By Rev. Dr. Donna Mann
Is a story important? Why is a story significant? Whose story is central?
My dad was a great storyteller. He could tell a story about any of his cattle, why they liked pulped turnips before their oats. Why did they enter the milking area in the same order every night? I can remember climbing onto his knee after supper and begging for a story.
I’ve heard many adults speak about how central their bedtime story was after being tucked into bed. And of course, if someone read a fiction story about aliens and clouds that talked, they would say, “Is that real? Is that true?”
Jesus told lots of stories. We call them parables. Every time he wanted to clarify a point, he would talk about sand or salt and light.
It is often said that a minister who tells a story or two in their sermon catches the congregation’s attention. So, is it any surprise that members of a congregation would also enjoy hearing stories about their church or church property? Stories stay in your memory because they touch the heart. Stories link us emotionally to something we understand.
The church I was raised in was wise when they inserted many stories into the book written by members, “Glory to God in the Highest, 1876-1976.” Whenever I look at the cover, my mind goes to the wall above the choir loft. Yes, that’s what was painted there in large print when I attended.
In this booklet, there is an entry from my mother: “I have some delightful memories of Bethany, but I remember with a sad feeling after all these years, the way I was introduced into the Sunday School.” And she went on to say how blessed she was to have taught for the next nine years. I connect with her and the church every time I read this account. Why? Because it was close to her heart and, therefore, it drew me close in memory.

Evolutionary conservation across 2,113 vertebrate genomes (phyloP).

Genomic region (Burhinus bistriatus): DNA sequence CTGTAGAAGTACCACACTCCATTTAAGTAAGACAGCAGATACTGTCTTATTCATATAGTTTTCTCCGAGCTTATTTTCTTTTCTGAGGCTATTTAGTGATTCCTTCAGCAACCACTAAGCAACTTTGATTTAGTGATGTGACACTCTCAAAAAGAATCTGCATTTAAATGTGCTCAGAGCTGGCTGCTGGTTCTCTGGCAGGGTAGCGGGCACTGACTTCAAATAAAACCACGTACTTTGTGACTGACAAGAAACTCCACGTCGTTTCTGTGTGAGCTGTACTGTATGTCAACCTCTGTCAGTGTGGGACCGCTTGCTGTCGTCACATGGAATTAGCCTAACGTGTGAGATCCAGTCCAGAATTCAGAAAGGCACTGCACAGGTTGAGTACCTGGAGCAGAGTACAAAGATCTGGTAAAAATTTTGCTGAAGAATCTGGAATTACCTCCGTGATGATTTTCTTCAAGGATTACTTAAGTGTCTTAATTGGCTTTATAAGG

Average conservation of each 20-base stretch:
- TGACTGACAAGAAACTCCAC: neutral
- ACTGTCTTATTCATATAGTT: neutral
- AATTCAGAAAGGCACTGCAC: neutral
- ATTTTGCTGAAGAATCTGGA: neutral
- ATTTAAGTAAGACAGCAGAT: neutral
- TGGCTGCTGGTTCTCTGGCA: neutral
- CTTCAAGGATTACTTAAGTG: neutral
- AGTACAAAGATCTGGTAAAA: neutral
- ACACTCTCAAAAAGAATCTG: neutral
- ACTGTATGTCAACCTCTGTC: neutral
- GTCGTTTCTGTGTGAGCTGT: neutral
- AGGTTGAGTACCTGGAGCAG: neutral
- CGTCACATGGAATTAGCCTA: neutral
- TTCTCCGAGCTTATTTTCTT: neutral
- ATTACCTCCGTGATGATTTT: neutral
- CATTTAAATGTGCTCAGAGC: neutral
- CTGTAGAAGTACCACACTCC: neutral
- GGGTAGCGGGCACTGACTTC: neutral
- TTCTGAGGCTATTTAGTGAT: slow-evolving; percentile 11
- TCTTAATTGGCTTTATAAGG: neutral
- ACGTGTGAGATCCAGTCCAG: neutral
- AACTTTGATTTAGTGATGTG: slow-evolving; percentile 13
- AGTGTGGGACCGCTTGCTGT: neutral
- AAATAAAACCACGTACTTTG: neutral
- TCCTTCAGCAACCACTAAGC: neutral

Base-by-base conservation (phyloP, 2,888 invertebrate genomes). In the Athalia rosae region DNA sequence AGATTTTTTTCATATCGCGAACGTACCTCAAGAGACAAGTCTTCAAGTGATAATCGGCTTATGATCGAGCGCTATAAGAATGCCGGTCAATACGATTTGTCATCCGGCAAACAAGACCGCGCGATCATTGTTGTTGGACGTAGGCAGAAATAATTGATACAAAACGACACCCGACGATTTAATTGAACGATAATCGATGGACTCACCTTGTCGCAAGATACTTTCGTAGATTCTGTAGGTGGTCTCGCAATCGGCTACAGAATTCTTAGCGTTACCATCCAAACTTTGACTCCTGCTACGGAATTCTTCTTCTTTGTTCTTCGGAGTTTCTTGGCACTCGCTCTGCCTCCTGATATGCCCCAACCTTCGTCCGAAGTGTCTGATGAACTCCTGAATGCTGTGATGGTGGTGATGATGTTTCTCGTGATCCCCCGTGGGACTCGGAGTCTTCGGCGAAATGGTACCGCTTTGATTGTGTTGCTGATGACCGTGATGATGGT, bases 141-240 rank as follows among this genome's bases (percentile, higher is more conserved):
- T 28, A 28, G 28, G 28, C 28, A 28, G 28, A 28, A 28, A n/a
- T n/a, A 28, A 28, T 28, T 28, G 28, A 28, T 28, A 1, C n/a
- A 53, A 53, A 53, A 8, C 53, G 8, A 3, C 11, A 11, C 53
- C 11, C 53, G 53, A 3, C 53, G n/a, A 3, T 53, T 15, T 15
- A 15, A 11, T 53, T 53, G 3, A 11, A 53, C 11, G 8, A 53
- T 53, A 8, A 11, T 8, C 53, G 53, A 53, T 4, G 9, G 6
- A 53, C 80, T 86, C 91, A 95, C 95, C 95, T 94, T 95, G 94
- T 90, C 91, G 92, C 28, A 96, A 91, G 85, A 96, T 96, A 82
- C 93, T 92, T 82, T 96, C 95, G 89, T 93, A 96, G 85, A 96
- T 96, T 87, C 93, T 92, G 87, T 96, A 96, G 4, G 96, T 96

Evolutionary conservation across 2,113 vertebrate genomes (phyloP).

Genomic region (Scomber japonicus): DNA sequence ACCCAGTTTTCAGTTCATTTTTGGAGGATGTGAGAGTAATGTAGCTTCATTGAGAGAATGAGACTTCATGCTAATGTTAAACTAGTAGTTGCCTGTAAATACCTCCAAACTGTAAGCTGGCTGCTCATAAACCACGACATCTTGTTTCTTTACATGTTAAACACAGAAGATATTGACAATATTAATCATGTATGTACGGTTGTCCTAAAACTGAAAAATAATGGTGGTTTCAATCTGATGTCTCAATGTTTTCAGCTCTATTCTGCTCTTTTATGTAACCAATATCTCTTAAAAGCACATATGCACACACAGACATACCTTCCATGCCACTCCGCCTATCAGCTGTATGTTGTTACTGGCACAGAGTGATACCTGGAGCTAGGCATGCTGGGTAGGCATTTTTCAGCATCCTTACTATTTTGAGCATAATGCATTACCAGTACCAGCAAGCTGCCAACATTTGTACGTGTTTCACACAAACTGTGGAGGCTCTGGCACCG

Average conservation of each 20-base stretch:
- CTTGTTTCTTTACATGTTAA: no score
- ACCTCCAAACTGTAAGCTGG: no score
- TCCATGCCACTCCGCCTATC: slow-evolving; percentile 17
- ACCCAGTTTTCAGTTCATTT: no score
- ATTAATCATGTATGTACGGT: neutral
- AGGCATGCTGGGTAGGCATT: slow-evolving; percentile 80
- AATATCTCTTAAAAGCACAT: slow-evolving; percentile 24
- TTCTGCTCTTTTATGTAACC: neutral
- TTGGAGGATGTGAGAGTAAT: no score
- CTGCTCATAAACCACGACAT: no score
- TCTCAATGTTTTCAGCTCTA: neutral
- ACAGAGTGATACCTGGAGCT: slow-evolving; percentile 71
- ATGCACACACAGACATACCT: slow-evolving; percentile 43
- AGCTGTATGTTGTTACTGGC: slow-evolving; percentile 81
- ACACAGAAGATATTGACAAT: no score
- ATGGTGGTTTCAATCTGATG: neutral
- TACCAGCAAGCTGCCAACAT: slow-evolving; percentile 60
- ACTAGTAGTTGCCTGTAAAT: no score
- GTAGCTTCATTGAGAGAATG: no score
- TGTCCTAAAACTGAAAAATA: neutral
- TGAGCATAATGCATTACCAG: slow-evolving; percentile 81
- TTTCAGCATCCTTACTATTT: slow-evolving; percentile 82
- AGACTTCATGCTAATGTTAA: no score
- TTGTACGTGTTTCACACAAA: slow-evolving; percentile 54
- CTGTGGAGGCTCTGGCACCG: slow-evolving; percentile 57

Another few lines drew chuckles written by a local farmer, “A programme followed the tea meeting and ____,____ would entertain with the violin and piano. It was very lively music. The minister would say, ‘there’ll be no thumping of feet in the church.” The odd time you would hear it. “(Yes, it was once a Methodist church.)
Stories can be told in lyrics, poetry, and prose. This poem remembering the 1923 windstorm, shown below, was read at an outdoor church picnic during Centennial year.
Are there stories in the life of your church that you could tell to bring joy to your church life and others? You are invited to share such stories on these pages in the coming months.
The Clock by Donna Mann
The wind swept across the countryside
in 1923 on June twenty-five.
On a little white church, a moment it found
to lift the roof down to the ground.
The clouds were dark, the sky was grey.
The wind would not let still things stay.
The rain lashed out in angry sheets.
It swelled the ponds and nearby creeks.
The clock didn’t stop that was on the wall.
It kept ticking through it all.
This is the heritage we stand for.
It’ll take more than a hurricane to close these doors.
An act of the devil it had been called.
A cyclone, a hurricane, or a windstorm.
Whatever it was, the community arose.
A mighty group of labourers formed.
People held their services on the lawn.
For many days the men worked on.
They wanted it ready some Sunday morn.
They wanted to forget that wicked storm.
For more than a hundred years, this church has stood,
and gave to the community all that it could.
With God’s blessing and guiding hand
it’ll stand forever to mark this land.
Now the clock still hangs on that wall.
It keeps ticking through changes all.
This is the heritage we stand for.
Open forever will be these doors.
(Written for the Centennial year celebration, 1967)